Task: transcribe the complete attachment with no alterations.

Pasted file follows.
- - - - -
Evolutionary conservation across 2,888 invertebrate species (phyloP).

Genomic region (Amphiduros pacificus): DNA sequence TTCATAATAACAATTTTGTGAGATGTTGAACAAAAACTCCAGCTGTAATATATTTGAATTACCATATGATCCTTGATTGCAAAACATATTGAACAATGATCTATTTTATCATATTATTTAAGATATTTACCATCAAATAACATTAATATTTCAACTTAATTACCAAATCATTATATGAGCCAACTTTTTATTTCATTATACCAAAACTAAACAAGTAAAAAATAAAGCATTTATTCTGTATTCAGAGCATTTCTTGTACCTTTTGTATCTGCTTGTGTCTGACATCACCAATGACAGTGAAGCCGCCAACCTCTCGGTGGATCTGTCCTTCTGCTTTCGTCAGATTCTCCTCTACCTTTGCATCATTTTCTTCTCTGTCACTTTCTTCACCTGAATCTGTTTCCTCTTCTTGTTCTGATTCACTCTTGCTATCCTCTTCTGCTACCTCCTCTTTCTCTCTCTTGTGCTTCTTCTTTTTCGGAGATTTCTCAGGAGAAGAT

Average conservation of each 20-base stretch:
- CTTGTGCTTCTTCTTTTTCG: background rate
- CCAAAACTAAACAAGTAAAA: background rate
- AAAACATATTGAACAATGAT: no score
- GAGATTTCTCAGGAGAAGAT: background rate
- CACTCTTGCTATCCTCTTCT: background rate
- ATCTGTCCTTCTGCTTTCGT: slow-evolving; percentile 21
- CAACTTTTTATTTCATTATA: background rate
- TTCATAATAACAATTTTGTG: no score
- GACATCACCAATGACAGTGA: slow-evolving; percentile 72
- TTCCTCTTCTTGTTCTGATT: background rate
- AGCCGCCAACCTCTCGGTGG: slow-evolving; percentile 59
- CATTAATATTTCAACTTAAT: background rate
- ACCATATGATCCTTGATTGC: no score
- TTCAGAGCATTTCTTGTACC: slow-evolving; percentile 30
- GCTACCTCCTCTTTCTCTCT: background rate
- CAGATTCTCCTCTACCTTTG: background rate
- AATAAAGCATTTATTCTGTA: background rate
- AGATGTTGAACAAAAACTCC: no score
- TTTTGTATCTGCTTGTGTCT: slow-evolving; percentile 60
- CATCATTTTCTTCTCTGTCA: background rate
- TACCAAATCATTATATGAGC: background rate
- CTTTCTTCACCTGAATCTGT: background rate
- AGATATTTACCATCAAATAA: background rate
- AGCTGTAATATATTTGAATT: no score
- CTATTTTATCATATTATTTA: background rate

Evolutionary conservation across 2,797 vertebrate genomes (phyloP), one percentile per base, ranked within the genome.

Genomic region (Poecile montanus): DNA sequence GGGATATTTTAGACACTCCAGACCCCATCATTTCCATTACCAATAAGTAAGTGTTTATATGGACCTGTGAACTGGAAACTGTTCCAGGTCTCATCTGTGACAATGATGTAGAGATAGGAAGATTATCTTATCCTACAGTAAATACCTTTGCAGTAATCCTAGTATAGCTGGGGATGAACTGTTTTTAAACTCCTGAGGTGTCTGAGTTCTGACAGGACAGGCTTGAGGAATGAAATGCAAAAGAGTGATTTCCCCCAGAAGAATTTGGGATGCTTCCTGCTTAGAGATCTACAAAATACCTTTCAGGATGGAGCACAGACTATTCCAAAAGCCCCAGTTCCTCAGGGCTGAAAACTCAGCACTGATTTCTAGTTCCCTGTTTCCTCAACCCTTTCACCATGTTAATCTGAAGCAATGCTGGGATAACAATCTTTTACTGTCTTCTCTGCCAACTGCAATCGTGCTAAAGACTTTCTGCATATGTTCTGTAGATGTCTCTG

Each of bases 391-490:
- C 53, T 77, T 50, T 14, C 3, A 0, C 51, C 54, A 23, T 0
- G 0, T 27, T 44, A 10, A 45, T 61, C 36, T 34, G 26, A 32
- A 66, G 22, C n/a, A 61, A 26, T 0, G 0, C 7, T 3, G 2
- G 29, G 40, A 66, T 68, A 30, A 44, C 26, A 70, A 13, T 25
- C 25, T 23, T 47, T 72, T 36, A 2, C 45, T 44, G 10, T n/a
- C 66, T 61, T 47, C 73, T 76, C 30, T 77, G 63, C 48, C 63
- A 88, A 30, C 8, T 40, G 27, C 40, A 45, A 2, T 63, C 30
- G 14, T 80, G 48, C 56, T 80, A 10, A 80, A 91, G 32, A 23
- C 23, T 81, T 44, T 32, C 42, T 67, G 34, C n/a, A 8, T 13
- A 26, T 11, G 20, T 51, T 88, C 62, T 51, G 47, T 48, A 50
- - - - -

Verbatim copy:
Evolutionary conservation across 2,888 invertebrate species (phyloP).

Genomic region (Amphiduros pacificus): DNA sequence TTCATAATAACAATTTTGTGAGATGTTGAACAAAAACTCCAGCTGTAATATATTTGAATTACCATATGATCCTTGATTGCAAAACATATTGAACAATGATCTATTTTATCATATTATTTAAGATATTTACCATCAAATAACATTAATATTTCAACTTAATTACCAAATCATTATATGAGCCAACTTTTTATTTCATTATACCAAAACTAAACAAGTAAAAAATAAAGCATTTATTCTGTATTCAGAGCATTTCTTGTACCTTTTGTATCTGCTTGTGTCTGACATCACCAATGACAGTGAAGCCGCCAACCTCTCGGTGGATCTGTCCTTCTGCTTTCGTCAGATTCTCCTCTACCTTTGCATCATTTTCTTCTCTGTCACTTTCTTCACCTGAATCTGTTTCCTCTTCTTGTTCTGATTCACTCTTGCTATCCTCTTCTGCTACCTCCTCTTTCTCTCTCTTGTGCTTCTTCTTTTTCGGAGATTTCTCAGGAGAAGAT

Average conservation of each 20-base stretch:
- CTTGTGCTTCTTCTTTTTCG: background rate
- CCAAAACTAAACAAGTAAAA: background rate
- AAAACATATTGAACAATGAT: no score
- GAGATTTCTCAGGAGAAGAT: background rate
- CACTCTTGCTATCCTCTTCT: background rate
- ATCTGTCCTTCTGCTTTCGT: slow-evolving; percentile 21
- CAACTTTTTATTTCATTATA: background rate
- TTCATAATAACAATTTTGTG: no score
- GACATCACCAATGACAGTGA: slow-evolving; percentile 72
- TTCCTCTTCTTGTTCTGATT: background rate
- AGCCGCCAACCTCTCGGTGG: slow-evolving; percentile 59
- CATTAATATTTCAACTTAAT: background rate
- ACCATATGATCCTTGATTGC: no score
- TTCAGAGCATTTCTTGTACC: slow-evolving; percentile 30
- GCTACCTCCTCTTTCTCTCT: background rate
- CAGATTCTCCTCTACCTTTG: background rate
- AATAAAGCATTTATTCTGTA: background rate
- AGATGTTGAACAAAAACTCC: no score
- TTTTGTATCTGCTTGTGTCT: slow-evolving; percentile 60
- CATCATTTTCTTCTCTGTCA: background rate
- TACCAAATCATTATATGAGC: background rate
- CTTTCTTCACCTGAATCTGT: background rate
- AGATATTTACCATCAAATAA: background rate
- AGCTGTAATATATTTGAATT: no score
- CTATTTTATCATATTATTTA: background rate

Evolutionary conservation across 2,797 vertebrate genomes (phyloP), one percentile per base, ranked within the genome.

Genomic region (Poecile montanus): DNA sequence GGGATATTTTAGACACTCCAGACCCCATCATTTCCATTACCAATAAGTAAGTGTTTATATGGACCTGTGAACTGGAAACTGTTCCAGGTCTCATCTGTGACAATGATGTAGAGATAGGAAGATTATCTTATCCTACAGTAAATACCTTTGCAGTAATCCTAGTATAGCTGGGGATGAACTGTTTTTAAACTCCTGAGGTGTCTGAGTTCTGACAGGACAGGCTTGAGGAATGAAATGCAAAAGAGTGATTTCCCCCAGAAGAATTTGGGATGCTTCCTGCTTAGAGATCTACAAAATACCTTTCAGGATGGAGCACAGACTATTCCAAAAGCCCCAGTTCCTCAGGGCTGAAAACTCAGCACTGATTTCTAGTTCCCTGTTTCCTCAACCCTTTCACCATGTTAATCTGAAGCAATGCTGGGATAACAATCTTTTACTGTCTTCTCTGCCAACTGCAATCGTGCTAAAGACTTTCTGCATATGTTCTGTAGATGTCTCTG

Each of bases 391-490:
- C 53, T 77, T 50, T 14, C 3, A 0, C 51, C 54, A 23, T 0
- G 0, T 27, T 44, A 10, A 45, T 61, C 36, T 34, G 26, A 32
- A 66, G 22, C n/a, A 61, A 26, T 0, G 0, C 7, T 3, G 2
- G 29, G 40, A 66, T 68, A 30, A 44, C 26, A 70, A 13, T 25
- C 25, T 23, T 47, T 72, T 36, A 2, C 45, T 44, G 10, T n/a
- C 66, T 61, T 47, C 73, T 76, C 30, T 77, G 63, C 48, C 63
- A 88, A 30, C 8, T 40, G 27, C 40, A 45, A 2, T 63, C 30
- G 14, T 80, G 48, C 56, T 80, A 10, A 80, A 91, G 32, A 23
- C 23, T 81, T 44, T 32, C 42, T 67, G 34, C n/a, A 8, T 13
- A 26, T 11, G 20, T 51, T 88, C 62, T 51, G 47, T 48, A 50